2. Climate change is with us, no matter what some people think. A few hundred years ago the river Thames froze and people rode their horses over it, hard to imagine these days! I find a lot more flowering in the garden in January now than when I first moved here 30 yrs ago. Yes we still have the odd few days when the flowers get blasted with frost, but not as many as we used to.

  3. Sadly Jason, I think we have passed the tipping point for the climate. But I mustn’t be too negative. Good government could maybe slow down the process. I haven’t noticed any buds opening on my Viburnum carlesii but it did keep its leaves for much longer, right into December.

  4. I didn’t realize that we have native viburnums here in Texas. It seems as though they’re more north and east of me; I’ll have to explore a bit and put them on my list of plants to look for this spring. As for that early bloom, every now and again the peach growers here get caught out, as well as people who have a few fruit trees in their yards. For most, it’s a frustration, but for the commercial growers, it can make for a lean year.

  5. Hear, hear! In Maine, the effects of climate change are all too apparent. Freezing rain, once very rare, is now common in the winter. Hate the stuff. Would much rather have snow. As one acquaintance lamented, “I moved from the mid-Atlantic states to get away from freezing rain.” I guess it followed her. I remain hopeful that we can both adapt and change our ways. Perhaps it’s a silly hope, given the political situation, but I can’t give in to despair.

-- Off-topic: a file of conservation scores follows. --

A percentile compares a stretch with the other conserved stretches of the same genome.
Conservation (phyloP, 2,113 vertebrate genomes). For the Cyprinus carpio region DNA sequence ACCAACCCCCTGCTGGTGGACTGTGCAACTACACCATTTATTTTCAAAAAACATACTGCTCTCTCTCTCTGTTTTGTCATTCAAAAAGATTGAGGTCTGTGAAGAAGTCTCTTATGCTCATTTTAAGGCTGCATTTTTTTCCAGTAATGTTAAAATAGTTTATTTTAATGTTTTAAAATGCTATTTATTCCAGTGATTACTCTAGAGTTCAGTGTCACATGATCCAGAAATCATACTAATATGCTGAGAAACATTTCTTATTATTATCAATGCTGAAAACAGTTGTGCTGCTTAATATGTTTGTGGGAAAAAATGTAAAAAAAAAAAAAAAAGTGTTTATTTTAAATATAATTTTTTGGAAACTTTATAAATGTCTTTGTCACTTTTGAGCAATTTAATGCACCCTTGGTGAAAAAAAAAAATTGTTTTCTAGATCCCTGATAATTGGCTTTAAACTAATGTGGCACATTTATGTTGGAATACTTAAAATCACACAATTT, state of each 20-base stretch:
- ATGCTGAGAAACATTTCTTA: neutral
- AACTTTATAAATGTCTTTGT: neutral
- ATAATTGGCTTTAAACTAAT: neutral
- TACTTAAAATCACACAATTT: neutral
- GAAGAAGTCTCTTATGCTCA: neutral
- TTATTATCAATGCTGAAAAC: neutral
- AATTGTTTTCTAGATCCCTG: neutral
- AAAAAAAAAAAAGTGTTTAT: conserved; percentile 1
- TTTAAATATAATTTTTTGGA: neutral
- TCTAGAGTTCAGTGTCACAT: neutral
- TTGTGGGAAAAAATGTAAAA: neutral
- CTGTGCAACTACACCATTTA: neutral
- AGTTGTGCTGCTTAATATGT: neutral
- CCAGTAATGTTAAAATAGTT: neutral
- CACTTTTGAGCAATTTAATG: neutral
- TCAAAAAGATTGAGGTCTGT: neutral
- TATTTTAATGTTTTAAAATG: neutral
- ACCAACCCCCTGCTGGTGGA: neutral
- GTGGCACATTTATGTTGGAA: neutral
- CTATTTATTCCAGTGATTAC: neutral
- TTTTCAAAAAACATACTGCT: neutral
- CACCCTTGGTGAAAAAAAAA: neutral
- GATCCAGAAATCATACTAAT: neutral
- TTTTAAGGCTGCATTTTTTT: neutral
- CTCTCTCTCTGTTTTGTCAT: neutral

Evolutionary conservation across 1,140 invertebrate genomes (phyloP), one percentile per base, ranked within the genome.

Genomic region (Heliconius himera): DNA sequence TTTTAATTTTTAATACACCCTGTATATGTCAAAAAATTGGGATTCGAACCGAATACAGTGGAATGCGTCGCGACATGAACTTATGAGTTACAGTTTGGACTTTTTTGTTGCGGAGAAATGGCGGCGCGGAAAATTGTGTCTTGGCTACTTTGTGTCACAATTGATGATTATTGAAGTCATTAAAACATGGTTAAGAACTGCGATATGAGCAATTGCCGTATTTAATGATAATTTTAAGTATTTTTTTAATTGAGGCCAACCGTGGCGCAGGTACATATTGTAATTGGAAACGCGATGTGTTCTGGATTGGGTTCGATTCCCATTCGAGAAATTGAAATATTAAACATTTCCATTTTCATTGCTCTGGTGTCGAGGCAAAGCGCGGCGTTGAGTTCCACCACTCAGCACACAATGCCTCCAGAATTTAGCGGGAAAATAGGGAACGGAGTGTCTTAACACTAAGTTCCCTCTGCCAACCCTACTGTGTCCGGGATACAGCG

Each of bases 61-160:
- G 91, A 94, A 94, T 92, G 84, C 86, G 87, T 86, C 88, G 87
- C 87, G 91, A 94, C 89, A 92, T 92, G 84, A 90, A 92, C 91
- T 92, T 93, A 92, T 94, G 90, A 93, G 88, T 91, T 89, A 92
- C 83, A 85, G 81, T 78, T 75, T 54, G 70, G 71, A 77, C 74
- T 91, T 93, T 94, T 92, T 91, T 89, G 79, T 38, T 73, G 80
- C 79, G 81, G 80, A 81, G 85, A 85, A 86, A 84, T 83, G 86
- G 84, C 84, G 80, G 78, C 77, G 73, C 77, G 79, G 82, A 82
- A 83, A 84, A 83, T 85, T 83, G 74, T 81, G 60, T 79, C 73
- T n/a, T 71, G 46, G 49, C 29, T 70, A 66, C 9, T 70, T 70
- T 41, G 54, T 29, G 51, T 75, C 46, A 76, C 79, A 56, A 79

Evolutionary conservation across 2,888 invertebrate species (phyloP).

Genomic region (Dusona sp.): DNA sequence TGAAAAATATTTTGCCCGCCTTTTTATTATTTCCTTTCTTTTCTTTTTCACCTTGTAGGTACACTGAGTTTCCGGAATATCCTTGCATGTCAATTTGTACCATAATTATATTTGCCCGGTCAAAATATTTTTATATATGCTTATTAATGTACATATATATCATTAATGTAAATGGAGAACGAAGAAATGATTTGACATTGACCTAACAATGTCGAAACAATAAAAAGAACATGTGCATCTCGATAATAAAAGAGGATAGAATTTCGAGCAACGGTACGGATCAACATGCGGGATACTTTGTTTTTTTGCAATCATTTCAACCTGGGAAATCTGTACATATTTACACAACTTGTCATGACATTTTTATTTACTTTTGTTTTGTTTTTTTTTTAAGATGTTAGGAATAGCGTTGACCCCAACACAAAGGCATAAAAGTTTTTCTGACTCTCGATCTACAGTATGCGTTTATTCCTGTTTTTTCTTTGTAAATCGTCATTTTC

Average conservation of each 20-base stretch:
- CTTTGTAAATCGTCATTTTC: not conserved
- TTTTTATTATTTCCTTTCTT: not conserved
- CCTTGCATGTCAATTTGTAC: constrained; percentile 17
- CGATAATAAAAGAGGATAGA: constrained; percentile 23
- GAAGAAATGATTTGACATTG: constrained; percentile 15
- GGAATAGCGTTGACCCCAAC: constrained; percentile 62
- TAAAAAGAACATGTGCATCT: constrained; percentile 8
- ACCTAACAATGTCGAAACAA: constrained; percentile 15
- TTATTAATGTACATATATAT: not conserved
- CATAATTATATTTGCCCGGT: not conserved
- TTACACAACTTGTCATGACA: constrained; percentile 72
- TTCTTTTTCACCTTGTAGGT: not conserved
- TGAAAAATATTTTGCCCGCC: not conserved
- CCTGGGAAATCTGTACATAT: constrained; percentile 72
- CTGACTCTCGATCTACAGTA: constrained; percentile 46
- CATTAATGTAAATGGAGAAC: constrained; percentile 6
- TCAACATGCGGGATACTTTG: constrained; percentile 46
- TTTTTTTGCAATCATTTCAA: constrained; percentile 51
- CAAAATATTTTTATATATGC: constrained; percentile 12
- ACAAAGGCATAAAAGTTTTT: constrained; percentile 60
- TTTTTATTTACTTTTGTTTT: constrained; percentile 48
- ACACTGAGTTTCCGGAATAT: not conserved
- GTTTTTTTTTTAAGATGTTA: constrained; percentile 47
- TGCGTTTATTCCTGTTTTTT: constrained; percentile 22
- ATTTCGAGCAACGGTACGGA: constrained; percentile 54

6. We’re having a fairly mild winter here as well and some of the summer/fall blooming plants haven’t been cut down by frost yet. Crazy. Hope your viburnum saves some blooms for spring. If a deep freeze is predicted, could you cut a bloom or two to open inside?

  7. I’m simply baffled that anyone living on our earth today would dismiss the reality of climate change. After a strange cold snap in November, it’s been unusually mild around here too. Not so much that plants are waking up prematurely (yet) but enough that many of us are still waiting for “true” winter to arrive.

  8. I hope we get your picture perfect description of winter thrust upon us sometime soon. I don’t want spring to feel like winter this year. I hope your viburnum blooms survive the vicissitudes of winter.

  9. My Korean spice viburnum is one of my favorites. I love its fragrance! So far it is still dormant. Here in my part of Alabama we can expect anything in winter. We have always had great swings between warm spring-like days to bitter subfreezing, frostbite on your nose weather. Poor plants never know what to expect, and blooms get zapped every year. The common joke here is if you don’t like the weather, wait a minute. I dream of a “normal” winter – but keep it short!

  10. There is no doubt that the seasons have changed worldwide, our winters are mild lately and spring is usually far colder than winter. All our bulbs are almost up, a cold spell will finish them off. It is all very worrying. Hope your blooms hold on.xxx